Pharmacists to prescribe medication

TRACY WATKINS
Last updated 00:22 15/12/2012

Relevant offers

Health

Putting an end to pulling out my hair Massey woman wants to talk mental health Marlborough patients face lengthy wait for ultrasounds at Wairau Hospital Canterbury District Health Board to take money from elderly to subsidise mental health Asbestos exposure in Vietnam War blamed for Napier veteran's death Increased demand for services the new norm for MidCentral DHB 'Cheeky little bugger' Aaron Rowe remembered fondly Taranaki man performs press-ups to spread awareness on veteran suicide Plans for single radiology service across Nelson Marlborough DHB Lifeline faces closure as Government rejects pleas for funding

The first group of pharmacists able to prescribe medication are expected to finish their training next year.

Associate Health Minister Peter Dunne said it was in line with moves already made in Britain, the United States and Canada.

Specially trained pharmacists  would be able prescribe medication to patients under the care of their team, under supervision from a designated medical practitioner, who would continue to be responsible for diagnosis and wider patient management.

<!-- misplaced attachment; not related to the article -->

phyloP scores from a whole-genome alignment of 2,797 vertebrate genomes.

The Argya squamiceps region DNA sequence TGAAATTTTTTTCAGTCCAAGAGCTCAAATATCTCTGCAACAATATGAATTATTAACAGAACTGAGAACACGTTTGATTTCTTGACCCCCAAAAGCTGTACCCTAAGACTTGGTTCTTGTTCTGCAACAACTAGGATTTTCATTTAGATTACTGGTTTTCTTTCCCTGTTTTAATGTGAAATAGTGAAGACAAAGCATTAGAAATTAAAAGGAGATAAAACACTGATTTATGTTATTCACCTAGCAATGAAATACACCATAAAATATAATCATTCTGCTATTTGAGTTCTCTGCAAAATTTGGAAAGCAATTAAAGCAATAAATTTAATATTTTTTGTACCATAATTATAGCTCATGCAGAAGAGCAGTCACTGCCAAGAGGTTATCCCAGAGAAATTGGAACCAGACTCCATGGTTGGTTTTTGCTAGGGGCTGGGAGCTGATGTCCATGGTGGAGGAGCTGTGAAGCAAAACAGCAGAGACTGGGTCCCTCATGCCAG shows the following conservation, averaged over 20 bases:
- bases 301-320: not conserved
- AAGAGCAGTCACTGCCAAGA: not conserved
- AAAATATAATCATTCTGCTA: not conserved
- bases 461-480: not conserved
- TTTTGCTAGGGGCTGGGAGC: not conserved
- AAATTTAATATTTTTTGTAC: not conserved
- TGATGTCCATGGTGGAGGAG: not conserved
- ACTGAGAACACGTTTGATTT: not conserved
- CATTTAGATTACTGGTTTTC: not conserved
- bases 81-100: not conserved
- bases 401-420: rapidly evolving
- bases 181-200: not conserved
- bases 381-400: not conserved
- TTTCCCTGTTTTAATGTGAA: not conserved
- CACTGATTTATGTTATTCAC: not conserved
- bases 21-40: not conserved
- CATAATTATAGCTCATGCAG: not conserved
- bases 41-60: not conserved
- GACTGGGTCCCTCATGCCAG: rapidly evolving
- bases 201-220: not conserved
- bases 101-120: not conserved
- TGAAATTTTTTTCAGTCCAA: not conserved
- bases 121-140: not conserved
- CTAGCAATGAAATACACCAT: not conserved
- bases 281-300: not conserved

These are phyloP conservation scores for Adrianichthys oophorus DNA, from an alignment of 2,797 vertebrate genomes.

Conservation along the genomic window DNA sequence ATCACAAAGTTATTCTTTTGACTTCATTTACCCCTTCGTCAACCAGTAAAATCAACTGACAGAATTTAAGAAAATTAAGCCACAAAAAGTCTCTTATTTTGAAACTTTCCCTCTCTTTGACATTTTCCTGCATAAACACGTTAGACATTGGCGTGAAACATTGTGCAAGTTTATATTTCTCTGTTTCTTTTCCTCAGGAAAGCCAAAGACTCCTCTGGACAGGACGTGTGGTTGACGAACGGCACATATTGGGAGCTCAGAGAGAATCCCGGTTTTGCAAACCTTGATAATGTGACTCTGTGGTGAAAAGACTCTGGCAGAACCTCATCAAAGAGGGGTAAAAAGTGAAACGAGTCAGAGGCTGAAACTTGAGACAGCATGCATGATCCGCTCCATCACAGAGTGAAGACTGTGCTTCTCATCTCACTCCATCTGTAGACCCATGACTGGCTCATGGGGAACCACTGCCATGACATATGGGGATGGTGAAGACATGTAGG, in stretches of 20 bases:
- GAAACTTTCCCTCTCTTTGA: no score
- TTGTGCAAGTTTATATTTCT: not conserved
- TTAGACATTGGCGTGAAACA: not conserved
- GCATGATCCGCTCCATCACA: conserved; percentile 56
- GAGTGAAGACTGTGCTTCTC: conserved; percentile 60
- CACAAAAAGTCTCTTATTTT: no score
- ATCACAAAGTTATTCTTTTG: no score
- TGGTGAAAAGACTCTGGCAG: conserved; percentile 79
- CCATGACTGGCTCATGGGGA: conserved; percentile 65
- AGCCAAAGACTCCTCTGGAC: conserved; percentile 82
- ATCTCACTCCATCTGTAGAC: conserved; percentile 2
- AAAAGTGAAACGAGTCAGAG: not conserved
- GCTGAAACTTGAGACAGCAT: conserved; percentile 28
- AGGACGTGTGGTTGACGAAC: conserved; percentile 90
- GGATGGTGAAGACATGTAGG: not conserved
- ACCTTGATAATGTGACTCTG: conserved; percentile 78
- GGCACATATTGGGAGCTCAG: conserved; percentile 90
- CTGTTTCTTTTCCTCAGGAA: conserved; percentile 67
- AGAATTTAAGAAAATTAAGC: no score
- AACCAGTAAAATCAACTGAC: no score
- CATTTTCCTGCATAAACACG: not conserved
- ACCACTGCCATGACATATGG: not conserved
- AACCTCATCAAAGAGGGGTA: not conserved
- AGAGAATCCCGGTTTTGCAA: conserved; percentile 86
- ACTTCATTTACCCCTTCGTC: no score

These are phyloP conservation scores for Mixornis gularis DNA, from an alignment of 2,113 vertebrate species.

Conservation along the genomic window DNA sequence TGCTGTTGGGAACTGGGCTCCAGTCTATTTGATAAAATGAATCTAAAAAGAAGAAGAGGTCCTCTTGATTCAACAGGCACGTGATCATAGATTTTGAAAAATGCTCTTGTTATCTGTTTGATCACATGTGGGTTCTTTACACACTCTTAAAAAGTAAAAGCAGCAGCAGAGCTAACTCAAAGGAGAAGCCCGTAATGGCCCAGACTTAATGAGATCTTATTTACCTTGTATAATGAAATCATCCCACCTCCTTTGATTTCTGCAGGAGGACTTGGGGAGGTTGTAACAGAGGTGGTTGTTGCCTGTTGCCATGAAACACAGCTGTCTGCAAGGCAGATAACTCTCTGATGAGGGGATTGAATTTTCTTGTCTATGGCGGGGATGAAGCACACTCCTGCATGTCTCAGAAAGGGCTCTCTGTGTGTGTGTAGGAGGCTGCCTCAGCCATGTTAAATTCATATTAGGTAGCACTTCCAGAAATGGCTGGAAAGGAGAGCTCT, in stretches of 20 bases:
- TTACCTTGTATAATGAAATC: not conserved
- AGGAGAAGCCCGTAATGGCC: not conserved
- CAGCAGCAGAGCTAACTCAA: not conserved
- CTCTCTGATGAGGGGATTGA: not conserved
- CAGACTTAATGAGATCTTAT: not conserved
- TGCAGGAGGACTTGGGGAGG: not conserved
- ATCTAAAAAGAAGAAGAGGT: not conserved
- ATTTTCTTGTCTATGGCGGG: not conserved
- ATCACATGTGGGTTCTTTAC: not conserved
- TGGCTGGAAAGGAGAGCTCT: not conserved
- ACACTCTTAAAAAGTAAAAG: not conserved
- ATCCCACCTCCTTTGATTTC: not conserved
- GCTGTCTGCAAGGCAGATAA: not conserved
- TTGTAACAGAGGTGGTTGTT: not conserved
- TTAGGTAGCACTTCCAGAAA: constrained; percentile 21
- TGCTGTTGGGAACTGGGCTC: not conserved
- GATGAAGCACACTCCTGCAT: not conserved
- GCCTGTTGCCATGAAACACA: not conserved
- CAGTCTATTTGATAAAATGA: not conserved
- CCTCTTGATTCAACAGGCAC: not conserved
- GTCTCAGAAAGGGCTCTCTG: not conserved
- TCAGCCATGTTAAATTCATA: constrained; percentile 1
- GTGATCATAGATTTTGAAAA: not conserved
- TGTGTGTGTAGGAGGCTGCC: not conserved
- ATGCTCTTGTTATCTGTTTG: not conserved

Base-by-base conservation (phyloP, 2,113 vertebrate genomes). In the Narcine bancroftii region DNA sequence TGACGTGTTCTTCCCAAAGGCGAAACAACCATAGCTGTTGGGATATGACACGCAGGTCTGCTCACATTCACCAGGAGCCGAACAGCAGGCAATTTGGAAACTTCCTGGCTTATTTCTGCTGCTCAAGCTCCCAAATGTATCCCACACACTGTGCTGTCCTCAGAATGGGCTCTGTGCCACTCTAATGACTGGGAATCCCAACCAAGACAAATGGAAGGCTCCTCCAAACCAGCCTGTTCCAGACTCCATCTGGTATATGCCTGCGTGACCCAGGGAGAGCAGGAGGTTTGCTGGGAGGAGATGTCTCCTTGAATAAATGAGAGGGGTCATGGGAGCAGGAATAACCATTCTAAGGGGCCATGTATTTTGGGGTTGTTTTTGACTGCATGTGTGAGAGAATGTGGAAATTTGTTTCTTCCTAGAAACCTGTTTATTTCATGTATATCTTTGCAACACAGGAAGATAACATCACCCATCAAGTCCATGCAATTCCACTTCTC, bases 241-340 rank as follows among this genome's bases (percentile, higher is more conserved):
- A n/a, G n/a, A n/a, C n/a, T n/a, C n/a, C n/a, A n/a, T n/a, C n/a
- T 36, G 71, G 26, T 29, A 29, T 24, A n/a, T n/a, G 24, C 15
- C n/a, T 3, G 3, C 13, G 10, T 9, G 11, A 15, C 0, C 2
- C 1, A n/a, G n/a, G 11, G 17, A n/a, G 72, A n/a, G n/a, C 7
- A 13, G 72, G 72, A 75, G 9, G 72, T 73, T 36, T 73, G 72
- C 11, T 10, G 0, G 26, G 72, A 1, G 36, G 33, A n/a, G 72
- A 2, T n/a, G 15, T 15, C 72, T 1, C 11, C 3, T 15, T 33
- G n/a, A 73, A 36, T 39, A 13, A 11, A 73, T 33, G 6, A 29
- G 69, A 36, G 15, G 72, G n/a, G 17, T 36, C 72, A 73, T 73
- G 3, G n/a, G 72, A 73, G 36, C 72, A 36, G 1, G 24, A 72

"This is a natural extension of the experienced clinical pharmacist’s role," Mr Dunne said.

"But this is also about ease of access to services for patients."

A first group of 14 pharmacists was currently undertaking the new postgraduate certificate in pharmacist prescribing,

Half of the trainees currently work in hospitals and the other half in primary care. They are expected to complete their training early next year.

Cabinet had now approved the drafting of regulations under the Medicines Act 1981 and Misuse of Drugs Act 1975 to enable those who have completed the training to become designated prescribers, Mr Dunne said.

Ad Feedback

- Fairfax Media

Special offers
Opinion poll

Should fluoride in water be the responsibility of central government?

Yes

No

Vote Result

Featured Promotions

Sponsored Content